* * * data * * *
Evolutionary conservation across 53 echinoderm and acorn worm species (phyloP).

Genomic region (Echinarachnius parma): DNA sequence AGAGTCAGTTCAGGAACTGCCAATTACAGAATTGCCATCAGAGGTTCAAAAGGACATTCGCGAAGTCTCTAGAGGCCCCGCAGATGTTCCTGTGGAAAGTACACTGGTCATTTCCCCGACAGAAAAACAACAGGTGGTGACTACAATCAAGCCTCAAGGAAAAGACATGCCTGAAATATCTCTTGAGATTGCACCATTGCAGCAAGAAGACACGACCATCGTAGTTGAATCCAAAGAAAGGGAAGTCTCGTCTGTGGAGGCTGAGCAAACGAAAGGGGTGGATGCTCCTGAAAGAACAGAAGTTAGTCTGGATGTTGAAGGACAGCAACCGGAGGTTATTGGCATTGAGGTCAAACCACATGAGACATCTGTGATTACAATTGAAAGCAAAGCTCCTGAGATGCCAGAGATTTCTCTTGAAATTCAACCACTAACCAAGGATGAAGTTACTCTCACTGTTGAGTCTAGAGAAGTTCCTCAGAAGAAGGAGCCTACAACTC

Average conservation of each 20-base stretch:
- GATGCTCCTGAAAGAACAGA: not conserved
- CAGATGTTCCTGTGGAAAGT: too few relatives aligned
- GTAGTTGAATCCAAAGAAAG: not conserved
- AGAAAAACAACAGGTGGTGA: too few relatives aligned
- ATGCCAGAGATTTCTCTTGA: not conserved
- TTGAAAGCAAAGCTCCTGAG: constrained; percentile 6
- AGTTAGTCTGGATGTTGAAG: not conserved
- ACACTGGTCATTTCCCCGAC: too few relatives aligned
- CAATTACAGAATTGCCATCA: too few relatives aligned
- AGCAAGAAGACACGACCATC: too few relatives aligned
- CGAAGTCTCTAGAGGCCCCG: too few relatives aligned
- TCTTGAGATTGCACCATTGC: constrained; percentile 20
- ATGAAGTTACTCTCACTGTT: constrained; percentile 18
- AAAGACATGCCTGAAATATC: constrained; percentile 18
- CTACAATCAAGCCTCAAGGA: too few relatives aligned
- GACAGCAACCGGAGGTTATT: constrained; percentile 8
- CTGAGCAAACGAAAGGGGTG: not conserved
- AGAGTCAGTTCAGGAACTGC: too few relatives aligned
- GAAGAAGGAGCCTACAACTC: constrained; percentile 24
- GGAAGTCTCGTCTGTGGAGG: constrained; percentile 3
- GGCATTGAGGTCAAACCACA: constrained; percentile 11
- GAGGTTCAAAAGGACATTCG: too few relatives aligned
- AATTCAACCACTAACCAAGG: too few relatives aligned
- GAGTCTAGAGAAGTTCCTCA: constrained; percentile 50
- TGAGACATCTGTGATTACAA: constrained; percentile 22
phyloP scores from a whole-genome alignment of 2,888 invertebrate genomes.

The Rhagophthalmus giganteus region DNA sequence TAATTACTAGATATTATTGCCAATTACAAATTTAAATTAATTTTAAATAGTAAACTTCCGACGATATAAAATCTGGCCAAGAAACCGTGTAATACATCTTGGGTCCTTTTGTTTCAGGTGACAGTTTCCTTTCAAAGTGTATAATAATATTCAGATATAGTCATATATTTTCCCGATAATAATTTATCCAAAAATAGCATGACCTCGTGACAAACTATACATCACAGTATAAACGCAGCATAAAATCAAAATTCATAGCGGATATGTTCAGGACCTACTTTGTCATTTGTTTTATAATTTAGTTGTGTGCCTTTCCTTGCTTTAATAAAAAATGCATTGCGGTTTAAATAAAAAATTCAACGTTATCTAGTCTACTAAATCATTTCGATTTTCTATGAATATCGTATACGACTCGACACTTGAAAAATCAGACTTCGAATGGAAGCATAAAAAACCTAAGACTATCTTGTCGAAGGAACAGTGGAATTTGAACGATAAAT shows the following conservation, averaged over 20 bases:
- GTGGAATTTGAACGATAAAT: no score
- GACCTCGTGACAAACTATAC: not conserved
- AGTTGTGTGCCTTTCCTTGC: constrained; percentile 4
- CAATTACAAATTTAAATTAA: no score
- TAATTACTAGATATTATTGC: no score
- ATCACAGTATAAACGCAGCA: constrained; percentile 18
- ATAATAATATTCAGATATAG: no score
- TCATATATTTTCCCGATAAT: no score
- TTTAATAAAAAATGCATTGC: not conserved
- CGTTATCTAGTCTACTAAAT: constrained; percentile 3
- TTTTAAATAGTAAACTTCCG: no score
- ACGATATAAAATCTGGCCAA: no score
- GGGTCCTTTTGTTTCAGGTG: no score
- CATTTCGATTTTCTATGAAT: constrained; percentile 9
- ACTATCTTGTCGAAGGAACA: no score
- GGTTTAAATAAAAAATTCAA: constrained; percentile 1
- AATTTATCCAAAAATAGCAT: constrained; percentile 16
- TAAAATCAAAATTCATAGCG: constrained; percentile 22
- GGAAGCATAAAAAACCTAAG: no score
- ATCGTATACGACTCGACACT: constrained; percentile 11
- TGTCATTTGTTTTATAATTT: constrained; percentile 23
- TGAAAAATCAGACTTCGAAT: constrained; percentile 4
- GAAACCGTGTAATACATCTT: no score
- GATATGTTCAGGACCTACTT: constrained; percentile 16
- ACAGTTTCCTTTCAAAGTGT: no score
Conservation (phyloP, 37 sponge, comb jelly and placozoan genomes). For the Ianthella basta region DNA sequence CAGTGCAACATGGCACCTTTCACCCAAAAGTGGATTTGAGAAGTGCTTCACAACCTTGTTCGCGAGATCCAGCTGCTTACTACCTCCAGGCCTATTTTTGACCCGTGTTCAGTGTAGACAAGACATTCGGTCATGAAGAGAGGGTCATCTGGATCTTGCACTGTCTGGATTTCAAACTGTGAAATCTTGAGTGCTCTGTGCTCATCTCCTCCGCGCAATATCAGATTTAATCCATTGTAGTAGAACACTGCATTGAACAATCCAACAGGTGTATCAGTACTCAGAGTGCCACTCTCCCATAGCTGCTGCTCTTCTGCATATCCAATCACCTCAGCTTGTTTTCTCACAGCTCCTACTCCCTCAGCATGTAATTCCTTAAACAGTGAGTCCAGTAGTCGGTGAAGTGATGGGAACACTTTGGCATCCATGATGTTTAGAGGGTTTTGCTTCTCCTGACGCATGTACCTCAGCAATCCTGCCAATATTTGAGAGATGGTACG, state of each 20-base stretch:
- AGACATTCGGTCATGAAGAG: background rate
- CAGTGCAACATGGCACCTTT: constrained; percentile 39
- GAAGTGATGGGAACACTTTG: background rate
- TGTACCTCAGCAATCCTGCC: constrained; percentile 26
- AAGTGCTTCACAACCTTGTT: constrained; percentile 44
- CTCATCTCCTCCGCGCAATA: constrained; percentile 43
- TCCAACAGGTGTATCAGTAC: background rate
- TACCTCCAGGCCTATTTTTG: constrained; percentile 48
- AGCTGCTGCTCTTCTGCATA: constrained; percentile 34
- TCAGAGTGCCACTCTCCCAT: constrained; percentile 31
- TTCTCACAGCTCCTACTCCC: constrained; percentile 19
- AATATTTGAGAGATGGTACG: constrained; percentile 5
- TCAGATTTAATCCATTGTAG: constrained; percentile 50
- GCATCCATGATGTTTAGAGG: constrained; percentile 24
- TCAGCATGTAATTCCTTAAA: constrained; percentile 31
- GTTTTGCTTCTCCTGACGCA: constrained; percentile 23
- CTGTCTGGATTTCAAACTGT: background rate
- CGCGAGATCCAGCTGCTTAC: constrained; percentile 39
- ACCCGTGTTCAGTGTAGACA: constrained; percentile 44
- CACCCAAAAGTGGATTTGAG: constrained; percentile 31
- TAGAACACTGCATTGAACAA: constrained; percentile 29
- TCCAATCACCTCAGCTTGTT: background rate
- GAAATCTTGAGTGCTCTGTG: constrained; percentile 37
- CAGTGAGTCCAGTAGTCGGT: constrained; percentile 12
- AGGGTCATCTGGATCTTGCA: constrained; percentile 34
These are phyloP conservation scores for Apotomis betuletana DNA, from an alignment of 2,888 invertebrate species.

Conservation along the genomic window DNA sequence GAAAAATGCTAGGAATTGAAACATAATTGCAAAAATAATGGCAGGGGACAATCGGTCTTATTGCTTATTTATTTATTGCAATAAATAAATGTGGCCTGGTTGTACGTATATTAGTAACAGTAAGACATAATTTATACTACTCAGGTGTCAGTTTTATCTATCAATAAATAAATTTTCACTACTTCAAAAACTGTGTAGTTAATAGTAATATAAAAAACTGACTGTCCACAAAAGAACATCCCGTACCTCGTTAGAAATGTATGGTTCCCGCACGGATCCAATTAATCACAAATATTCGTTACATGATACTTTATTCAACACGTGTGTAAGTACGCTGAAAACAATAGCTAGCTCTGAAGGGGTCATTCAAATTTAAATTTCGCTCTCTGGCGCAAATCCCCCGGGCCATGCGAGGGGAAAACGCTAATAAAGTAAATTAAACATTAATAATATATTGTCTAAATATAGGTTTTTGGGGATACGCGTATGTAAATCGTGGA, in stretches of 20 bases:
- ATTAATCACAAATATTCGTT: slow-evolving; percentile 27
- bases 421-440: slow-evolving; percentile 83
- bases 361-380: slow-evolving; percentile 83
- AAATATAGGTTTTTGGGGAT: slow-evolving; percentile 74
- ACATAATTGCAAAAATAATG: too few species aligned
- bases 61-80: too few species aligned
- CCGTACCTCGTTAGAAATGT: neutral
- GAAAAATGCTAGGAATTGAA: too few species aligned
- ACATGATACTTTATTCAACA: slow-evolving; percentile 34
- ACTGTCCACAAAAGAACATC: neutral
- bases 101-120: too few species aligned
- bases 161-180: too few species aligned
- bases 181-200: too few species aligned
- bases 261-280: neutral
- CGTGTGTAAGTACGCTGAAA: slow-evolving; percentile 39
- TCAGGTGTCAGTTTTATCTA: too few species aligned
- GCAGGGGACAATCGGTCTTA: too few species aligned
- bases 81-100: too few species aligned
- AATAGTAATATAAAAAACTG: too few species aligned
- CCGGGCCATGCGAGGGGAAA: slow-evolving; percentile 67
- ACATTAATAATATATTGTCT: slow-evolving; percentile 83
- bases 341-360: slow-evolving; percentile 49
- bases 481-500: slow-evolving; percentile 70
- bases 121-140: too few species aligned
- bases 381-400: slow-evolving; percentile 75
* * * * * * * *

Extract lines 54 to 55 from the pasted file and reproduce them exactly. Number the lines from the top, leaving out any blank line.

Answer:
- GATATGTTCAGGACCTACTT: constrained; percentile 16
- ACAGTTTCCTTTCAAAGTGT: no score